So, it is only a week and a half before I go home. Today I had my last quiz of MD 2 in physiology. I must say that I am very proud of myself because I did a lot better on this quiz than I did for all of my other quizzes. Yay for me. Just another victory before I start more journey home. It also sounds like I am going to have a very eventful winter break as well.
So in the past week, nothing eventful has taken place. I have been receiving a lot of emails however in regards to what to expect when you get to the island. I can't really say because everyone's experience is different. It honestly depends on how much spending you plan to do as well as your comfort level. I would like to label myself as a very frugal person (or just plain cheap). I don't like to spend more than I need to if I can help it because I don't see the point if there are little children around the world starving for food and I have the luxury of better things. That's just my opinion. However, some people expect rainbows and unicorns.
So by now, I am on my third landlord of which I am comfortable being with. Next semester, I am a little indecisive as to whether I would want to move or not but I will surely keep you updated. I really like the opportunity to try different areas that can help future students on what areas to live in and what areas to stay away from. Also, pricing of apartments is a common question. The answer will always be it depends. If you live alone, you could pay from $550 on up. The usual rate I keep hearing from people is around $650 but if you find something cheaper, you've definitely gotten a good deal. Just make sure that the landlord is nice and they won't try to keep your security deposit. I actually have one landlord now that owes me about $500. The problem with trying to sue her is that the courts move very slow here and they usually favor in the Anguillians side. So if I see her, I will try to convince her to give me something. Because that money would have been very useful. Two bedrooms can help cheapen the expenses because the electric bill will be shared.
Some things to think about when getting a place include getting a lease. Some landlords insist that they will just take your word for it and not give you a lease. Get some type of documentation in case you have to sue them. It happens and sometimes you have to do what you have to do. Also, try to get the utilities covered in the rent. Unfortunately, if you have air conditioning, this is very difficult. Most landlords don't want to pay for electricity because students in the past have had bad habits of leaving the air conditioning on. The electricity is not like it is in the United States. The electric bills here tend to be very high and the utilities are not very efficient. I suggest that when you leave your residence that you unplug everything and turn off fans. This could reduce your electric bill and possibly make your landlord happy that they have a tenant that isn't a hassle.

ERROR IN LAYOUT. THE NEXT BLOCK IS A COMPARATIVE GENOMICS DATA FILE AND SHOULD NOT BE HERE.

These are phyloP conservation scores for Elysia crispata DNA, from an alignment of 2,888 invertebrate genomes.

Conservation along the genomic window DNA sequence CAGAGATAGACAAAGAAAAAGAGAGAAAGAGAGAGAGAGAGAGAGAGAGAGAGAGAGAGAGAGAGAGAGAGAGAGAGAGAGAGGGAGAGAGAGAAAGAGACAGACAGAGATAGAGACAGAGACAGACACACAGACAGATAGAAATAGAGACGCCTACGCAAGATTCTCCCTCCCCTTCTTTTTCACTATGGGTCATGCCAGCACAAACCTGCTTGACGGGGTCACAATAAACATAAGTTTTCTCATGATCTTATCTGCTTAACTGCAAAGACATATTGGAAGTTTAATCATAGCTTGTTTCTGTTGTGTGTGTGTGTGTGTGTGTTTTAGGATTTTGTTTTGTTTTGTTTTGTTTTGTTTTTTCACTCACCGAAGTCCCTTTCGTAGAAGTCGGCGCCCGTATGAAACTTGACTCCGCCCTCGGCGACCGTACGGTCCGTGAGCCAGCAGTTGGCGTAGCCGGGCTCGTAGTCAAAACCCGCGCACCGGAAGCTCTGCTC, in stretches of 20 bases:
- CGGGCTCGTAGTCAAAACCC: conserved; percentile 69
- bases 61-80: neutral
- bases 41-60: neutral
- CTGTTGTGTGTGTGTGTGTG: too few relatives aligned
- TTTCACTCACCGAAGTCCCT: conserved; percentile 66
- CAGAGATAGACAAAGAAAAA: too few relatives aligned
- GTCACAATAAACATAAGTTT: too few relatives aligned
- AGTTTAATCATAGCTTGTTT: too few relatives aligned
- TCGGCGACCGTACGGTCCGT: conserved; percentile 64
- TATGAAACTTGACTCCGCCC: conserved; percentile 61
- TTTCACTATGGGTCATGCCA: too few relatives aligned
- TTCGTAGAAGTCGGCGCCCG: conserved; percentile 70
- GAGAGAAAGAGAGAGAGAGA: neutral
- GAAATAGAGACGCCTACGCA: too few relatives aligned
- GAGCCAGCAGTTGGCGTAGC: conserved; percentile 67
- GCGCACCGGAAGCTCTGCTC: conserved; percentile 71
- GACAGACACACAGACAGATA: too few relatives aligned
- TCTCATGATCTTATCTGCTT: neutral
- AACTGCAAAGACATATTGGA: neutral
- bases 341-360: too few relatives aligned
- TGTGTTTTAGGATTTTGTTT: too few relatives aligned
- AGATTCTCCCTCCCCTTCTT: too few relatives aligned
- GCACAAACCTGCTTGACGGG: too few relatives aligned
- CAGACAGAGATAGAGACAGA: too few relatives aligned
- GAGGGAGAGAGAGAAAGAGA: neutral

Another major point to talk about is the water. Water is not a renewable resource as it is in the United States where we have water treatment facilities. The water that runs from the facet is not palatable. If you do decide to attempt to drink it, you will notice a very salty taste. Water sometimes becomes scarce especially during the seasons when it doesn't rain as often. It seems now that we are in the rain season but this summer when I came, it was very dry. Below the houses are well-like structures called cisterns. Water is pumped into them when they are empty from the water companies on the islands and also when it rains. Be aware of where the opening is located so you can check your water usage as needed. So just be aware of when you're washing your hair, brushing your teeth, washing that extra load of laundry and doing dishes of how much water you are using because it can be expensive. So now that you know it isn't a good idea to waste water, I know you are wondering, what do I drink? I actually drink a lot of water. Many students tend to buy bottled water when they get here and save the bottles. The school has a water fountain. That's all I am going to say so you can't say I told you to do anything. *Whistling as I walk away.
Finally, transportation can be another issue for people. I think many of you experienced the journey of how I obtained a car on this island with me. Transportation is dependent on you. I honestly think I could have not had it but I just can't study outside of the library for some reason so coming to school on the weekends helps me remember the information better. So, again, it depends. Where is your study space? It could be at your residence, school or someone else's place. It doesn't matter. If you live within walking distance of some places and you feel comfortable walking, go for it. And occasionally a classmate may see you and pick you up on the way as well. Renting is pretty easy to do and the rates are about $300 per month. Buying a car seems like more of a hassle however you may get the cost of the car back in the end. So the return on investment is better. Overall, it is your choice.
Well this post went in a direction that I didn't plan on but I again hope this was very helpful. This weekend is the White Coat Ceremony for this semester's MD4s. I have a few friends that will be transitioning to Chicago and I will include pictures at their discretion. We have exams next week and I think I have a beach trip planned before I return home on the 19th. I will be sure to update you after I can call myself a MD3 but before the new year. Before I go:
Who are you to judge another’s servant? To his own master he stands or falls. Indeed, he will be made to stand, for God is able to make him stand.
-Romans 14:4, NKJV